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Relative or absolute? A significant intervention for chlamydia screening with small absolute benefit
  1. William C Miller1,2,
  2. Nadia L Nguyen1,2
  1. 1Division of Infectious Diseases, Department of Medicine, School of Medicine, University of North Carolina at Chapel Hill, Chapel Hill, North Carolina, USA
  2. 2Department of Epidemiology, Gillings School of Global Public Health, University of North Carolina at Chapel Hill, Chapel Hill, North Carolina, USA
  1. Correspondence to Dr William C Miller, CB#7030, Division of Infectious Diseases, University of North Carolina at Chapel Hill, Chapel Hill, NC 27599-7030, USA; bill_miller{at}

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“This complex intervention within the English chlamydia screening programme led to a 76% increase in chlamydia screening test rates across all practices offered the intervention, with a 40% increase in infections detected.”1 Thus begins the Discussion section of the article by McNulty, et al in this edition of Sexually Transmitted Infections. On the surface, the finding appears dramatic, offering hope for a major advance in the coverage of screening for chlamydial infection under the UK's National Chlamydia Screening Programme. Look a little deeper, however, and chlamydia screening clearly remains a major challenge.

McNulty et al1 conducted a cluster randomised controlled trial using a ‘Modified Zelen’ design to assess the impact of an intervention developed to alter the screening behaviours of general practices in the southwest of England. Over 150 practices were randomised: 77 to receive the intervention and 83 to serve as control practices. The intervention, developed using the Theory of Planned Behaviour,2 incorporated an outreach educational workshop, posters, invitation cards, feedback on practice performance and ongoing support to the practices. Grounding the intervention in the Theory of Planned Behaviour provided a strong framework and justification for each component of the intervention and is a fundamental strength of this study.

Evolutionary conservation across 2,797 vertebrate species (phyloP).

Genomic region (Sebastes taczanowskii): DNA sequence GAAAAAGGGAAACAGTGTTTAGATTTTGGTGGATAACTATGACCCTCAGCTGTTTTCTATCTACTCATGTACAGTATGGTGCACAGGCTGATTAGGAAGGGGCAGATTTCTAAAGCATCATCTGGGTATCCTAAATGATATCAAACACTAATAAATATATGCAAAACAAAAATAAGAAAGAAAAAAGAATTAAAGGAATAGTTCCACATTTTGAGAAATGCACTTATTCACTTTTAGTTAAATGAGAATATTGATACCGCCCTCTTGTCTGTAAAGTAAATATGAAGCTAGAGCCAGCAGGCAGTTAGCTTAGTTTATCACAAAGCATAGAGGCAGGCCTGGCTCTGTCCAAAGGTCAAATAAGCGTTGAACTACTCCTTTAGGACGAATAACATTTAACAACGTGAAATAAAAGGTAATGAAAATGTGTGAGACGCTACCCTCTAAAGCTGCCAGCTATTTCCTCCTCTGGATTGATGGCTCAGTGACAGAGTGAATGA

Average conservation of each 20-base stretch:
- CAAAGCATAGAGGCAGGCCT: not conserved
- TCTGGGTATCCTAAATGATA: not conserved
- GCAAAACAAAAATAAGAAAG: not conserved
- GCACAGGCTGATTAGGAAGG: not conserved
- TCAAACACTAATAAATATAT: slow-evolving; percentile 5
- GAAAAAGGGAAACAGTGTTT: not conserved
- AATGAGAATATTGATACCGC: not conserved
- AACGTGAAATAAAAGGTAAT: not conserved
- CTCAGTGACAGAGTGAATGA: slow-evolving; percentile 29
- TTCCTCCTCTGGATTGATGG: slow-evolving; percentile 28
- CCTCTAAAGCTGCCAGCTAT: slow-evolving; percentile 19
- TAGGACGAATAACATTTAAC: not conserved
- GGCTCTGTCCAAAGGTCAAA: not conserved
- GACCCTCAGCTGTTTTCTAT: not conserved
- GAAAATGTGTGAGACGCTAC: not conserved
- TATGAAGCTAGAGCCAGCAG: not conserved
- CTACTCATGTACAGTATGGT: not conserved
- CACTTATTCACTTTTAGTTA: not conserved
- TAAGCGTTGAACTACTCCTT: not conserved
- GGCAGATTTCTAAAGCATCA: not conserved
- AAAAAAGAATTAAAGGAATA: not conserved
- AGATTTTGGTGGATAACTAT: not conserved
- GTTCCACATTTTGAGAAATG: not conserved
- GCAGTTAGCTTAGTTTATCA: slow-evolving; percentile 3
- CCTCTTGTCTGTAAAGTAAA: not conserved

The uptake of the intervention was modest: only 62% of intervention practices agreed to three contacts with a chlamydia support worker and 17% refused all contacts. Additionally, only 45% of practices used computer prompts and about two-thirds used invitation cards. Use of posters was more common, with about 80% of practices using posters.

Given the modest uptake of the intervention by the intervention practices, what was its impact? During the intervention period, the incidence rate ratio for chlamydia testing was 1.76 (ie, a 76% relative increase) comparing the intervention practices to the control practices. During the 9 months after the intervention, the incidence rate ratio for chlamydia testing was 1.57. These increases are statistically significant, but are they clinically significant? We would argue only weakly so. The rate of testing in both groups was remarkably low, and the absolute difference between the intervention and control practices was very small. The rate of testing was 4.34 per 100 patients 15–24 years of age in the intervention practices, compared with 3.00 per 100 patients 15–24 years of age in the control practices, an absolute difference of less than 1.5 per 100 patients.

Ultimately, the effectiveness of a chlamydia screening programme is judged not by the number of persons tested, but by the number of infections identified. In the intervention and control practices, the number of infections identified was low, with only about two infections per practice detected during the intervention period. In the intervention group, 164 episodes of chlamydia were detected, corresponding to a rate of 2.5 infections per 1000 patients 15–24 years of age. The corresponding findings in the control group were 182 episodes of chlamydia with a rate of 2.3 per 1000 patients 15–24 years of age.

Furthermore, we would expect that the rate of infection would correspond roughly to the population prevalence. But, the observed rate is about 10–20 times lower than would be expected based on population-based or clinic-based studies.3–7 For example, in the recently released results of Natsal 3, the prevalence of chlamydial infection in the UK was 3.1% in women and 2.3% in men aged 16–24 years.7

Overall, McNulty et al view their results much more positively than we do, despite acknowledgement of a small absolute intervention effect. Their view appears to be based on the relative impact of the intervention and the statistical significance of the effect. But despite the affection of many clinical researchers, epidemiologists and biostatisticians for relative measures, such as the incidence rate ratio, the absolute effect is often substantially more important from a clinical or public health perspective. In this particular case, baseline rates of screening were so low that an intervention would need a manifold higher effect to achieve a meaningful impact at the community level.